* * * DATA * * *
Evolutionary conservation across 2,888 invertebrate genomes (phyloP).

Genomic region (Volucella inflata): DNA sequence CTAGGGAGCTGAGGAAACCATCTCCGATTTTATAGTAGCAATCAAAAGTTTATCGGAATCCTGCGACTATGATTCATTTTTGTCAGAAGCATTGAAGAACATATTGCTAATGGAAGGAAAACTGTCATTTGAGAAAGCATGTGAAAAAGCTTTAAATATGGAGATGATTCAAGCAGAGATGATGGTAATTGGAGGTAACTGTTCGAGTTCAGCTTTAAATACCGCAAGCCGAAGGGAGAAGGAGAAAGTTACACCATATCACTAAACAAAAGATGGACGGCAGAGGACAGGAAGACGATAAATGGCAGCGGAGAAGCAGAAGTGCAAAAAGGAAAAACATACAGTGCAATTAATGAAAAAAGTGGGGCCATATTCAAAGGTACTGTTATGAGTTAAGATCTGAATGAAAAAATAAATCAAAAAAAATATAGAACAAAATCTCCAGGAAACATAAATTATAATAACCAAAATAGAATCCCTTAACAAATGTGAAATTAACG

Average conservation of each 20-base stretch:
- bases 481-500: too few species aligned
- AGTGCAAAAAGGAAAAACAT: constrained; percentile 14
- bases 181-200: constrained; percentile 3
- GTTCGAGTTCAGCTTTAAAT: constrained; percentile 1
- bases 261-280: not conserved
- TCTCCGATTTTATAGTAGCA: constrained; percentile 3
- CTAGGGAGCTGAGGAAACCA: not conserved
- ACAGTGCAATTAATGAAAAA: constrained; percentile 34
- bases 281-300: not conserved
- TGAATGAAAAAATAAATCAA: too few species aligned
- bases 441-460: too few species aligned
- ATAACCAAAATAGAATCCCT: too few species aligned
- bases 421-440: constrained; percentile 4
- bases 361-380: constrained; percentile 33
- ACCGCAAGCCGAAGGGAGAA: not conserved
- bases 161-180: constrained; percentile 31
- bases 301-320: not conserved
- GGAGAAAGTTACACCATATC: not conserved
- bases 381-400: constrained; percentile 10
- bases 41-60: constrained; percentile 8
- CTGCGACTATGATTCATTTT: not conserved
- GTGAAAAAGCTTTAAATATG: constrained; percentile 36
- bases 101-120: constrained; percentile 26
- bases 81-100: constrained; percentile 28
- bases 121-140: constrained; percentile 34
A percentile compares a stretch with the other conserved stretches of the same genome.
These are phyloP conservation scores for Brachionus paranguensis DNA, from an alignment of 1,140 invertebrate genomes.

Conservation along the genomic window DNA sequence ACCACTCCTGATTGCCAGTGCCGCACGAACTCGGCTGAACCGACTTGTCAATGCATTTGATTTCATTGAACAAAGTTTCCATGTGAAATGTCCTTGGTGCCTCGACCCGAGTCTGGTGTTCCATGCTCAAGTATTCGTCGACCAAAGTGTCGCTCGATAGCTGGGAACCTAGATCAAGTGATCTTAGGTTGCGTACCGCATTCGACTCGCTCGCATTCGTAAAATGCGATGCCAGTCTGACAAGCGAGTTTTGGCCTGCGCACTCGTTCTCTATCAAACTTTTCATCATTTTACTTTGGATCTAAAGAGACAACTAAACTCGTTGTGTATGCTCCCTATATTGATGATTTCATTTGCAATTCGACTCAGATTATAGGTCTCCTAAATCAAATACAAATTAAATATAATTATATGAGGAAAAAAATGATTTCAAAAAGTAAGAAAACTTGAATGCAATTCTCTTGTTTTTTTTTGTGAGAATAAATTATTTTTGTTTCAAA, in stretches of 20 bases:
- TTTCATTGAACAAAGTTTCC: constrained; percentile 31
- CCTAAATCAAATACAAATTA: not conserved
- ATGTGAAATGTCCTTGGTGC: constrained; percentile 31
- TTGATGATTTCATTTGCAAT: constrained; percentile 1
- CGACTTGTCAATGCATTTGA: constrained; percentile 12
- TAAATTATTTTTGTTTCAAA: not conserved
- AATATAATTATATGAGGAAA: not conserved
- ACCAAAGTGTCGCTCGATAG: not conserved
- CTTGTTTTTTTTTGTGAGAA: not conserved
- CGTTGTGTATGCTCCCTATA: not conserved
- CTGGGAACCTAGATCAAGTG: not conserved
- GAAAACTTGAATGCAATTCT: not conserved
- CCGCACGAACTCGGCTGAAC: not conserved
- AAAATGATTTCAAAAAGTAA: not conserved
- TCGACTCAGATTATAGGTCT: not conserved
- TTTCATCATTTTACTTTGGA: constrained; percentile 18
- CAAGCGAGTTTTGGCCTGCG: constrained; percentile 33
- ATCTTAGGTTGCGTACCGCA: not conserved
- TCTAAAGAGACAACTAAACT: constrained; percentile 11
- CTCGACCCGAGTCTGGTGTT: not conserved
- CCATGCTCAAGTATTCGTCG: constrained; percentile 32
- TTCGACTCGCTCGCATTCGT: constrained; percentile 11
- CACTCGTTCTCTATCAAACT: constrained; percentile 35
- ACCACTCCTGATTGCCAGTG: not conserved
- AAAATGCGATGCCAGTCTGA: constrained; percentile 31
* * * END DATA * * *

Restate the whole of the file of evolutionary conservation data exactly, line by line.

Evolutionary conservation across 2,888 invertebrate genomes (phyloP).

Genomic region (Volucella inflata): DNA sequence CTAGGGAGCTGAGGAAACCATCTCCGATTTTATAGTAGCAATCAAAAGTTTATCGGAATCCTGCGACTATGATTCATTTTTGTCAGAAGCATTGAAGAACATATTGCTAATGGAAGGAAAACTGTCATTTGAGAAAGCATGTGAAAAAGCTTTAAATATGGAGATGATTCAAGCAGAGATGATGGTAATTGGAGGTAACTGTTCGAGTTCAGCTTTAAATACCGCAAGCCGAAGGGAGAAGGAGAAAGTTACACCATATCACTAAACAAAAGATGGACGGCAGAGGACAGGAAGACGATAAATGGCAGCGGAGAAGCAGAAGTGCAAAAAGGAAAAACATACAGTGCAATTAATGAAAAAAGTGGGGCCATATTCAAAGGTACTGTTATGAGTTAAGATCTGAATGAAAAAATAAATCAAAAAAAATATAGAACAAAATCTCCAGGAAACATAAATTATAATAACCAAAATAGAATCCCTTAACAAATGTGAAATTAACG

Average conservation of each 20-base stretch:
- bases 481-500: too few species aligned
- AGTGCAAAAAGGAAAAACAT: constrained; percentile 14
- bases 181-200: constrained; percentile 3
- GTTCGAGTTCAGCTTTAAAT: constrained; percentile 1
- bases 261-280: not conserved
- TCTCCGATTTTATAGTAGCA: constrained; percentile 3
- CTAGGGAGCTGAGGAAACCA: not conserved
- ACAGTGCAATTAATGAAAAA: constrained; percentile 34
- bases 281-300: not conserved
- TGAATGAAAAAATAAATCAA: too few species aligned
- bases 441-460: too few species aligned
- ATAACCAAAATAGAATCCCT: too few species aligned
- bases 421-440: constrained; percentile 4
- bases 361-380: constrained; percentile 33
- ACCGCAAGCCGAAGGGAGAA: not conserved
- bases 161-180: constrained; percentile 31
- bases 301-320: not conserved
- GGAGAAAGTTACACCATATC: not conserved
- bases 381-400: constrained; percentile 10
- bases 41-60: constrained; percentile 8
- CTGCGACTATGATTCATTTT: not conserved
- GTGAAAAAGCTTTAAATATG: constrained; percentile 36
- bases 101-120: constrained; percentile 26
- bases 81-100: constrained; percentile 28
- bases 121-140: constrained; percentile 34
A percentile compares a stretch with the other conserved stretches of the same genome.
These are phyloP conservation scores for Brachionus paranguensis DNA, from an alignment of 1,140 invertebrate genomes.

Conservation along the genomic window DNA sequence ACCACTCCTGATTGCCAGTGCCGCACGAACTCGGCTGAACCGACTTGTCAATGCATTTGATTTCATTGAACAAAGTTTCCATGTGAAATGTCCTTGGTGCCTCGACCCGAGTCTGGTGTTCCATGCTCAAGTATTCGTCGACCAAAGTGTCGCTCGATAGCTGGGAACCTAGATCAAGTGATCTTAGGTTGCGTACCGCATTCGACTCGCTCGCATTCGTAAAATGCGATGCCAGTCTGACAAGCGAGTTTTGGCCTGCGCACTCGTTCTCTATCAAACTTTTCATCATTTTACTTTGGATCTAAAGAGACAACTAAACTCGTTGTGTATGCTCCCTATATTGATGATTTCATTTGCAATTCGACTCAGATTATAGGTCTCCTAAATCAAATACAAATTAAATATAATTATATGAGGAAAAAAATGATTTCAAAAAGTAAGAAAACTTGAATGCAATTCTCTTGTTTTTTTTTGTGAGAATAAATTATTTTTGTTTCAAA, in stretches of 20 bases:
- TTTCATTGAACAAAGTTTCC: constrained; percentile 31
- CCTAAATCAAATACAAATTA: not conserved
- ATGTGAAATGTCCTTGGTGC: constrained; percentile 31
- TTGATGATTTCATTTGCAAT: constrained; percentile 1
- CGACTTGTCAATGCATTTGA: constrained; percentile 12
- TAAATTATTTTTGTTTCAAA: not conserved
- AATATAATTATATGAGGAAA: not conserved
- ACCAAAGTGTCGCTCGATAG: not conserved
- CTTGTTTTTTTTTGTGAGAA: not conserved
- CGTTGTGTATGCTCCCTATA: not conserved
- CTGGGAACCTAGATCAAGTG: not conserved
- GAAAACTTGAATGCAATTCT: not conserved
- CCGCACGAACTCGGCTGAAC: not conserved
- AAAATGATTTCAAAAAGTAA: not conserved
- TCGACTCAGATTATAGGTCT: not conserved
- TTTCATCATTTTACTTTGGA: constrained; percentile 18
- CAAGCGAGTTTTGGCCTGCG: constrained; percentile 33
- ATCTTAGGTTGCGTACCGCA: not conserved
- TCTAAAGAGACAACTAAACT: constrained; percentile 11
- CTCGACCCGAGTCTGGTGTT: not conserved
- CCATGCTCAAGTATTCGTCG: constrained; percentile 32
- TTCGACTCGCTCGCATTCGT: constrained; percentile 11
- CACTCGTTCTCTATCAAACT: constrained; percentile 35
- ACCACTCCTGATTGCCAGTG: not conserved
- AAAATGCGATGCCAGTCTGA: constrained; percentile 31